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Stop Delaying: The Need for An Operating Agreement Under the Revised MN LLC Act

August 21, 2017
Minnesota Lawyer - Sponsored Blog
Author: Janel M. Dressen

There is effectively only four months (effective January 1, 2018) before the Minnesota Revised Limited Liability Company Act is in full force and effect for all existing Minnesota limited liability companies.

The Operating Agreement, which can be written, verbal, implied or a combination of all three, is the centerpiece of a member’s rights under Minnesota Chapter 322C (the “Revised LLC Act”). There are many important “rules” under the Revised LLC Act that can be addressed upfront and agreed upon by the members in an Operating Agreement. Some would argue that without a written Operating Agreement, an LLC with more than a single member is taking unnecessary and undue risk. Thus, it would be well-advised to prepare an Operating Agreement for all existing Minnesota LLCs with more than a single member prior to January 1, 2018.

For example, under the Revised LLC Act, unless the Operating Agreement expressly provides otherwise, newly formed LLCs are considered member-managed. Minn. Stat. § 322C.0407, subd. 1. In a member-managed LLC, the LLC is to be managed by the members equally, again, unless the Operating Agreement provides otherwise. In other words, each member has one vote, regardless of the ownership percentage of that member. “A difference arising among members as to a matter in the ordinary course of the activities of the company may be decided by a majority of the members.” Minn. Stat. § 322C.0407, subd 2(2) and 2(3).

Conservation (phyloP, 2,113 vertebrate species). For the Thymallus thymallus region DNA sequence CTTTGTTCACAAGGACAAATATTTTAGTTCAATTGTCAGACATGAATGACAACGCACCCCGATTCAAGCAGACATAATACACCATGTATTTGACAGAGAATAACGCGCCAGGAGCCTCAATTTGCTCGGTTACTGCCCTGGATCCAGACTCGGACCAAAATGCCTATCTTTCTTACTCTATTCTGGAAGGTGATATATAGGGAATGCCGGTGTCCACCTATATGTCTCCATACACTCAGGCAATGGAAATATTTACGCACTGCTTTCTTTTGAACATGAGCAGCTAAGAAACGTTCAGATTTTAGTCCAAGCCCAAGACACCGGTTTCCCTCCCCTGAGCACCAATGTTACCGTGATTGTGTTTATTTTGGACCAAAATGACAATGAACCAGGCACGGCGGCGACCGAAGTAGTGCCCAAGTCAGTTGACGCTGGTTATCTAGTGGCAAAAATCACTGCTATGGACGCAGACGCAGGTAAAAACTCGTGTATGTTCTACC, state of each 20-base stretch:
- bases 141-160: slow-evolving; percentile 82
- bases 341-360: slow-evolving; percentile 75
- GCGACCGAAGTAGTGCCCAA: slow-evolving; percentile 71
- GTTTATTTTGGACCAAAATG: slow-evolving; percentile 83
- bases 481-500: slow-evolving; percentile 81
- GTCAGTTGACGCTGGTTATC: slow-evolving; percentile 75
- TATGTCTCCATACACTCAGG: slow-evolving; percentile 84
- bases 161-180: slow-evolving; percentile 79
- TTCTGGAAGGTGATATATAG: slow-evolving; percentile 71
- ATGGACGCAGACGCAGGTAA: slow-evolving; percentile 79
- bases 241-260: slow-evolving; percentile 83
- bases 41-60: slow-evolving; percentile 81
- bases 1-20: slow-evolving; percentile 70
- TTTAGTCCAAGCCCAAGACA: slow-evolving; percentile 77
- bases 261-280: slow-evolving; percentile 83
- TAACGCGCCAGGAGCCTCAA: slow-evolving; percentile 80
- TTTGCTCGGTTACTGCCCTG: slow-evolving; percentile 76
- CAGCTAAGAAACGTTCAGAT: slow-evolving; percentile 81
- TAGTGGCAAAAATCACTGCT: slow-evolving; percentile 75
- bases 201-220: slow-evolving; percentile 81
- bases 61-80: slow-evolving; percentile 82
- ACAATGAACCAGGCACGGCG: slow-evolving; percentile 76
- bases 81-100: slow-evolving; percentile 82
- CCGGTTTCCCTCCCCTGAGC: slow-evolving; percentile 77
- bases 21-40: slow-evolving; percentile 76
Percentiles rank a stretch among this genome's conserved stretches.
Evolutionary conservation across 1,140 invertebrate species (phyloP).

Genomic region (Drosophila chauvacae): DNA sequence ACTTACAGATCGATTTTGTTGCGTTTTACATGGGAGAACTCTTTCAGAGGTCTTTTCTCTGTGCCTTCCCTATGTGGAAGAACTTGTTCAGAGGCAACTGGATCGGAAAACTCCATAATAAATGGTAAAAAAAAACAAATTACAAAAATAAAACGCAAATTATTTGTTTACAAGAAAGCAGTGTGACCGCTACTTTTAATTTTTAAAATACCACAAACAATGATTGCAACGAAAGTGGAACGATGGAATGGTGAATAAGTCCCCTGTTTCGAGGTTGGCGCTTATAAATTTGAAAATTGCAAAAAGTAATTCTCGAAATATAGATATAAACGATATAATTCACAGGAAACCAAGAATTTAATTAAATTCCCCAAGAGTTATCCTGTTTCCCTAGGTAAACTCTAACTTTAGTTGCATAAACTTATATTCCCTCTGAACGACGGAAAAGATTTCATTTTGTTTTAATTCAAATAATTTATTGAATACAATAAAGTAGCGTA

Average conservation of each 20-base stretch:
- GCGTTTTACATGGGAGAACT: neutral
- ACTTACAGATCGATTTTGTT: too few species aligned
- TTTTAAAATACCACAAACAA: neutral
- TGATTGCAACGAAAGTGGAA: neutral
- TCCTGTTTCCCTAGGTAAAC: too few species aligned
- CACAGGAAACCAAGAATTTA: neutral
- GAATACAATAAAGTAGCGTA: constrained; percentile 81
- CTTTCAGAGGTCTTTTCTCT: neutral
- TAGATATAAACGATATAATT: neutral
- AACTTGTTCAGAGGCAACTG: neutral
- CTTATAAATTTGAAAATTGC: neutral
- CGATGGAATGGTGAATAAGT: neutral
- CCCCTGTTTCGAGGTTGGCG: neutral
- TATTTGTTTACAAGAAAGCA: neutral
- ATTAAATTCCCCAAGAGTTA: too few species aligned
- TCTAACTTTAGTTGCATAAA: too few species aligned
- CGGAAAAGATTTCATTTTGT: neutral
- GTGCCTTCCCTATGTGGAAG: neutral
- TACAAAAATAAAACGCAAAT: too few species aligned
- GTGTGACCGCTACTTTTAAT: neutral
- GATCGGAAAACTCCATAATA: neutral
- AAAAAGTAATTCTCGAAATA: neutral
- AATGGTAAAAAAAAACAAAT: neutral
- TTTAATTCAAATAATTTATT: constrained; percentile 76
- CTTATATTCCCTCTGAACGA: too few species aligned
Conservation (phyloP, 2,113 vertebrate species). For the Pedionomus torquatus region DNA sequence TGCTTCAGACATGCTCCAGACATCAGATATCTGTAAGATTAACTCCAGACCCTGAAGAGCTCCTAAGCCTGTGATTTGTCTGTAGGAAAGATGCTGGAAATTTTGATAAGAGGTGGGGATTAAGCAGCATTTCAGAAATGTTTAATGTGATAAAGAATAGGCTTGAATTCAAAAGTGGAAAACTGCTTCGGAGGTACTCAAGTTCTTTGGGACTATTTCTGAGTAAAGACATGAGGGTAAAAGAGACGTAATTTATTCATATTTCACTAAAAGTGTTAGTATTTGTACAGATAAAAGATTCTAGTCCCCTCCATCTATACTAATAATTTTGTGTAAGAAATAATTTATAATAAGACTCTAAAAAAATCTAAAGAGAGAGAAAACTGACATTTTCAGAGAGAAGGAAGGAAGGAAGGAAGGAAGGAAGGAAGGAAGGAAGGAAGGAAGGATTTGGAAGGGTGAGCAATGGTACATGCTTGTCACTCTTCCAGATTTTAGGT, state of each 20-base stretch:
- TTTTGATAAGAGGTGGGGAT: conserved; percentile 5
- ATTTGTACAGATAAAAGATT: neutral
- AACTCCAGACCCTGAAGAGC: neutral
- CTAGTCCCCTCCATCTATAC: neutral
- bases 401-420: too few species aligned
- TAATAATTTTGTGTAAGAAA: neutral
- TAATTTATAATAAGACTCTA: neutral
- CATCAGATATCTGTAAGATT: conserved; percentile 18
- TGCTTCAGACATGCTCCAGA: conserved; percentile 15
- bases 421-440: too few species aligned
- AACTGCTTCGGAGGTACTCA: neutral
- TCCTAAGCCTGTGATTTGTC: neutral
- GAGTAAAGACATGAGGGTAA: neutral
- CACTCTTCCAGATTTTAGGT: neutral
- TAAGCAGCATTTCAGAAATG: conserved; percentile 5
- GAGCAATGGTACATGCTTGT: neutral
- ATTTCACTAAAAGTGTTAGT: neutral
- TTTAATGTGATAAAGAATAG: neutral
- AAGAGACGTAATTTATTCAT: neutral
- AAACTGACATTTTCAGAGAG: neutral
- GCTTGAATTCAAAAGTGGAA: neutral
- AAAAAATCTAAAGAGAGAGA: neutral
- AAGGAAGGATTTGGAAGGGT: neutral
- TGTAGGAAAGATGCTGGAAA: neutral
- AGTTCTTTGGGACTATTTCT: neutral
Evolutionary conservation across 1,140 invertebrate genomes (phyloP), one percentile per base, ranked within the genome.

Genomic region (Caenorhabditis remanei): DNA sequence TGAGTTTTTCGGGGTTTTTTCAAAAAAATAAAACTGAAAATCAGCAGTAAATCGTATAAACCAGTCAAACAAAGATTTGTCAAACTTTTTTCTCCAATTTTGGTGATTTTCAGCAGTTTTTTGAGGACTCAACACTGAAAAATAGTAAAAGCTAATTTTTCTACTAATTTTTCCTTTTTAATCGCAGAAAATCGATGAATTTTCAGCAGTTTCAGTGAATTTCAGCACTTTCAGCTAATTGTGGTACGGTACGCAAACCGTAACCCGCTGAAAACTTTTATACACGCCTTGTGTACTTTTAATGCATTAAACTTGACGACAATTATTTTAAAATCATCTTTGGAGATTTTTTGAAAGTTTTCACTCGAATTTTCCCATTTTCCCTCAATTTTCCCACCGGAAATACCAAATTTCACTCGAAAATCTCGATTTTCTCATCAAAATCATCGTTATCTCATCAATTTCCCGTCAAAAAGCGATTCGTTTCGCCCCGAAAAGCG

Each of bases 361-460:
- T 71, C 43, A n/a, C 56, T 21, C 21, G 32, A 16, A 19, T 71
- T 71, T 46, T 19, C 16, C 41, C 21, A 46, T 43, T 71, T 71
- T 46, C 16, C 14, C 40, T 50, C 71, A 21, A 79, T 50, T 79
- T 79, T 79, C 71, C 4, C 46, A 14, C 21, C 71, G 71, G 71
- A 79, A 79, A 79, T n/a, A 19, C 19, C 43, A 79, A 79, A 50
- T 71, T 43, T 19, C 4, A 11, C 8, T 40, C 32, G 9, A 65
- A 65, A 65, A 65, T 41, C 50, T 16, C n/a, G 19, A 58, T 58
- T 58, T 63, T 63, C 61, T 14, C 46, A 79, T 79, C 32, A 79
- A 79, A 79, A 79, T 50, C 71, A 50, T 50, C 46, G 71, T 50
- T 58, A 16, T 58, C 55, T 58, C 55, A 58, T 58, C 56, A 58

As a second example, the Operating governs the relations among members, and can vary the rights and duties owed greatly, adding additional protections provided by statute or limiting protections provided by statute. Minn. Stat. § 322C.0110, subd. 2 provides that where the Operating Agreement is silent with respect to the relations among the members as members and between the members and the limited liability company (among other matters described in subd. 1), the statute governs. Read more.